Thursday, December 07, 2006


Verditer Flycatcher by Yurie Ball

(November 30th HTT) Found another good fruiting tree which is attracting some interesting birds. Problem is I can’t identify the tree but its position is being mapped and dated for future reference. The Coppersmith Barbets and Lineated Barbets were in the majority. A small flock of Black-headed Bulbuls were also seen in the tree including another grey morph. This strengthens my view that they are not as rare as the book would have it. A Verditer Flycatcher was seen at the top of the tree but didn’t appear to be taking any part in the feeding frenzy.

Other birds putting in an appearance this morning were a Ruddy-breasted Crake. This bird has a very distinctive trill and it is this call that usually brings it to one’s attention, more often seen than heard as it is a skulker.

(December 1st Mae Hia) Not too much to report but at Stench Bend, looking into the foothills of Doi Suthep quite a few raptors have been turning up. Today produced two Rufous-winged Buzzards, two Crested Honey Buzzards and a Crested Serpent Eagle.

Nothing to do with birds but an interesting happening. One of the many stray dogs that roam both HTT and MH was spotted with the half eaten carcase of a Thai hare. A few minutes later another hare bounded towards us as if looking for something but turned off on seeing us. Now I don’t believe in anthropomorphism but it did seem that this hare was in distress – draw your own conclusions.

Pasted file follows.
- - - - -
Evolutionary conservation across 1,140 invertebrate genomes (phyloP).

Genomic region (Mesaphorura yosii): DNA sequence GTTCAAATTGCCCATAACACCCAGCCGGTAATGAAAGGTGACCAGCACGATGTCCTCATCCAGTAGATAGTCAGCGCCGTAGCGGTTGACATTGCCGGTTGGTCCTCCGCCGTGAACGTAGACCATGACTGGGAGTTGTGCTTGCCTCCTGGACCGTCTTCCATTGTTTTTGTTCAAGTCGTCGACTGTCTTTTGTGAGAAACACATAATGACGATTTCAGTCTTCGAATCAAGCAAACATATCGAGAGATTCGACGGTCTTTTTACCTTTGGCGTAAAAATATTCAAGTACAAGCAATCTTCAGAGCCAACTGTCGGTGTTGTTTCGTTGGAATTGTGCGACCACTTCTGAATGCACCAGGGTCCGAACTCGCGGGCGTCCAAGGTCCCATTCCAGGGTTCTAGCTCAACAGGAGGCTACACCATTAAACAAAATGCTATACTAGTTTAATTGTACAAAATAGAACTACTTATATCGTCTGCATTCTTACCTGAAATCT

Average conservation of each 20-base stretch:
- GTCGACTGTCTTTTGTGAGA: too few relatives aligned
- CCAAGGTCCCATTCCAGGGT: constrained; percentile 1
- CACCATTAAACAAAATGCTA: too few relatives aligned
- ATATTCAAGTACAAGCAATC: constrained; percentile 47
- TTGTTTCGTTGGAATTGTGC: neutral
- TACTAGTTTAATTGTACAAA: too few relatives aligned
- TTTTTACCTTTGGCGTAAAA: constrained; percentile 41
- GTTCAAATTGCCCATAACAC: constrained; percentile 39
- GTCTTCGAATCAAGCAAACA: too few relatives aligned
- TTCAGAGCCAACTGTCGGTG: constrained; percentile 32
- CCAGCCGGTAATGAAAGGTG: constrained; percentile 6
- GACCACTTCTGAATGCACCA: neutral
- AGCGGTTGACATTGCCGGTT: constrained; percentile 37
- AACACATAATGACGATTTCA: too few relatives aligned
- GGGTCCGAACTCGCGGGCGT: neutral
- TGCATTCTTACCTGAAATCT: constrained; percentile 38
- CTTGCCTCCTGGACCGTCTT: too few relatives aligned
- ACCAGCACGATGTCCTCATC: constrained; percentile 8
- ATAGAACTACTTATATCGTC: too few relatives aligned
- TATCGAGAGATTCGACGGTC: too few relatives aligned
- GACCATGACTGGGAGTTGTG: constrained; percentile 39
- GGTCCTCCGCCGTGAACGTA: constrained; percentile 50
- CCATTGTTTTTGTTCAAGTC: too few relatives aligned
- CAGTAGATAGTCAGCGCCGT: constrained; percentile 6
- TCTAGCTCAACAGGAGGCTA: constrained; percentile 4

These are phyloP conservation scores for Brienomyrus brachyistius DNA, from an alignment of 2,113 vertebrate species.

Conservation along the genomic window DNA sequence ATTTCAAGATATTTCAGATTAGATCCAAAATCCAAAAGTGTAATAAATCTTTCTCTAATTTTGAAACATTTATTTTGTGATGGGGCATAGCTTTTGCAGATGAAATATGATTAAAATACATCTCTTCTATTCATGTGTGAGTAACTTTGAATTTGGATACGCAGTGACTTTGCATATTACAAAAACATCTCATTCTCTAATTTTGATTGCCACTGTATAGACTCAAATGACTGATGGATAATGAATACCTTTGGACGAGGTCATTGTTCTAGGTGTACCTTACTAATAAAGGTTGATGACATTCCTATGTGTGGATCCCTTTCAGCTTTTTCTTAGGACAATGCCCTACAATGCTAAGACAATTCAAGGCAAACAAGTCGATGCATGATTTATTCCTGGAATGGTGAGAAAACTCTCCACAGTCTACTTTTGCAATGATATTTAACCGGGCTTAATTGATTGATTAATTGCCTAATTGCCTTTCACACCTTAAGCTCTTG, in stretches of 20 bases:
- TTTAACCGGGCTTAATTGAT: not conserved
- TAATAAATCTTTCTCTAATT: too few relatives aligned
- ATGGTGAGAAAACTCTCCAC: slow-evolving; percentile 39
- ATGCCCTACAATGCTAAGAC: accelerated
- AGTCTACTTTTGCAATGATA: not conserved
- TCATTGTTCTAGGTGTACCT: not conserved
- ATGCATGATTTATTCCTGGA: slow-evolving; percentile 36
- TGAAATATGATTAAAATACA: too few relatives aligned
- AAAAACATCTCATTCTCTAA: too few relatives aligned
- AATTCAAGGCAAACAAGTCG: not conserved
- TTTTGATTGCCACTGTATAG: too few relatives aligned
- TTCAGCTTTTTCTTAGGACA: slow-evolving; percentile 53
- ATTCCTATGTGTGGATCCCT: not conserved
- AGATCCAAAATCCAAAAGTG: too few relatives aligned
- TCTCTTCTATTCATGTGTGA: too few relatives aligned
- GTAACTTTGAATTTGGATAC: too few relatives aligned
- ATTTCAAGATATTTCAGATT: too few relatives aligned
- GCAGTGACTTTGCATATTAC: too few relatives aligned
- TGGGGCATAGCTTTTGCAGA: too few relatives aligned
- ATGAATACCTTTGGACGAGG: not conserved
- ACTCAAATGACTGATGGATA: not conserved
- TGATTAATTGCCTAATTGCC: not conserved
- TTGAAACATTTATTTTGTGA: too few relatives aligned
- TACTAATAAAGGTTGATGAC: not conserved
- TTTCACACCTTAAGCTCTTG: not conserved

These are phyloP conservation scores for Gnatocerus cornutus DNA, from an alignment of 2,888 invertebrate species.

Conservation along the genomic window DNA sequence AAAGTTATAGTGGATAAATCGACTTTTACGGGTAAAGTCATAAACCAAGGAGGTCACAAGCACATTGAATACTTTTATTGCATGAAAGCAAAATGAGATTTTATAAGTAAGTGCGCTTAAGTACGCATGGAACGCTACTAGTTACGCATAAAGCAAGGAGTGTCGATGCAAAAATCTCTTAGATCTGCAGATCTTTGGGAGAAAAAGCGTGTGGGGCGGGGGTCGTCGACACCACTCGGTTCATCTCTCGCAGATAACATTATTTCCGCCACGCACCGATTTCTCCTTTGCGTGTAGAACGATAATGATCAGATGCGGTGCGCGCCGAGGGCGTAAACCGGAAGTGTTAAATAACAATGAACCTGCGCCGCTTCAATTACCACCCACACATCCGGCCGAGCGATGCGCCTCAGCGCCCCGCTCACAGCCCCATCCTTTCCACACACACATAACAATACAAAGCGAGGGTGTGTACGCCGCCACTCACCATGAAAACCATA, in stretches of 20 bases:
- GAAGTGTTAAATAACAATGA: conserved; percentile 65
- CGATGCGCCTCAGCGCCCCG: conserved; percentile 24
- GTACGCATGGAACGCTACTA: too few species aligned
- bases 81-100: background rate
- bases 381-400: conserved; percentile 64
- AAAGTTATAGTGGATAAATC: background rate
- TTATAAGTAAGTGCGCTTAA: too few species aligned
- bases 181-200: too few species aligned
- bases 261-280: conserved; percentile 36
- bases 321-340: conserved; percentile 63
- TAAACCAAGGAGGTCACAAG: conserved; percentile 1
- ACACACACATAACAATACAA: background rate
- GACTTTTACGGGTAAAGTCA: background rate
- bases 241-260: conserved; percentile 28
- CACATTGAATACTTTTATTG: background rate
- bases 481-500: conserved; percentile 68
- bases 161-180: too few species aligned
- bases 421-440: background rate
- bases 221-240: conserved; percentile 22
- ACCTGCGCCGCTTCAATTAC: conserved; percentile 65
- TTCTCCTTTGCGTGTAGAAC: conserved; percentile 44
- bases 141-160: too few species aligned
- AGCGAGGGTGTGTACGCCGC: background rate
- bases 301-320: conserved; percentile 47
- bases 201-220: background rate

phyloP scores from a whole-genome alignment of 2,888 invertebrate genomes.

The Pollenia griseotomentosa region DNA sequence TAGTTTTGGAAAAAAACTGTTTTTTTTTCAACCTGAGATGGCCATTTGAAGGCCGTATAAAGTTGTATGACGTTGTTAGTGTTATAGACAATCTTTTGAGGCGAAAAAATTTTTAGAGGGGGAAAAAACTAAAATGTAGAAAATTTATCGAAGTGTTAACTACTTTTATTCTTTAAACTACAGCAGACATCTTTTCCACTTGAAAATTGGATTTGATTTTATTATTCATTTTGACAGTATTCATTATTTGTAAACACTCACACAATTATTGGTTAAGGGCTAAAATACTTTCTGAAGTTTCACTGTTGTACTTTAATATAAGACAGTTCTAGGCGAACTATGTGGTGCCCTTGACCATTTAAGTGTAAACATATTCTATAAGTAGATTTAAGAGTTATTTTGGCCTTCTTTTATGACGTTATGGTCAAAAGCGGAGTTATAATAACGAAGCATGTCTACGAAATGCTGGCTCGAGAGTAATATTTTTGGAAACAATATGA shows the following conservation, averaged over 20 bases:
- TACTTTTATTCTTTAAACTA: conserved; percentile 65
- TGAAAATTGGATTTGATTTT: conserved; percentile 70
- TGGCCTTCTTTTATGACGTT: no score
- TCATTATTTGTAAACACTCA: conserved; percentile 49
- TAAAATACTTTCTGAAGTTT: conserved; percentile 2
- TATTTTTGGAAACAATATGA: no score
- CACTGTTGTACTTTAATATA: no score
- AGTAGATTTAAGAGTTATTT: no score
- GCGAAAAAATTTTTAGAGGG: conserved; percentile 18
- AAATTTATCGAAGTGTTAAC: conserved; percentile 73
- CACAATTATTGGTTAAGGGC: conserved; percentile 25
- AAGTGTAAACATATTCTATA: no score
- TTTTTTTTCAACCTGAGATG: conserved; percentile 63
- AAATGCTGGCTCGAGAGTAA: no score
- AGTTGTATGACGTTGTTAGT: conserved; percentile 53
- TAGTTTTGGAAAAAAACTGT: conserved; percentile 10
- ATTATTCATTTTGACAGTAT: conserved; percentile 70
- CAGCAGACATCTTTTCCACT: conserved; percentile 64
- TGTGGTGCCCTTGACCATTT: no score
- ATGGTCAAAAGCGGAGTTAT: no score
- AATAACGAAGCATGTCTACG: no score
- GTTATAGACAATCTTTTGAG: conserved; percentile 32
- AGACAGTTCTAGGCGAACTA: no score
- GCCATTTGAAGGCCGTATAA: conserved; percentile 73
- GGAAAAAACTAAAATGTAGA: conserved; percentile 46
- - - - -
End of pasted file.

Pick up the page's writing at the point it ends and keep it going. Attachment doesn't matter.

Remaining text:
(December 2nd HTT) A bumper four hours this morning, 70 species seen and 9 identified by call. A little late to be important as returnees but 2 male and 2 female Rosy Minivets seen. Another interesting sighting was a flock of 20+ Long-tailed Minivets. According to the book they should be above 900 metres but of course they can’t read the book. They were seen on a regular basis down here last year.

December 4th Mae Hia) Another good morning with 68-8. It was the raptors again that surprised me. 4 Black Bazas harassing 3 Crested Honey Buzzards, a Black-shouldered Kite seen hovering over a newly harvested rice field, a Common Buzzard, a Shikra, a Kestrel and 2 Rufous-winged Buzzards. It can’t last!

(December 7th Mae Hia) A returnee Grey-faced Buzzard, the last one I saw just before migrating was on May 19th . Also seen, another Verditer Flycatcher and a solitary Thick-billed Pigeon.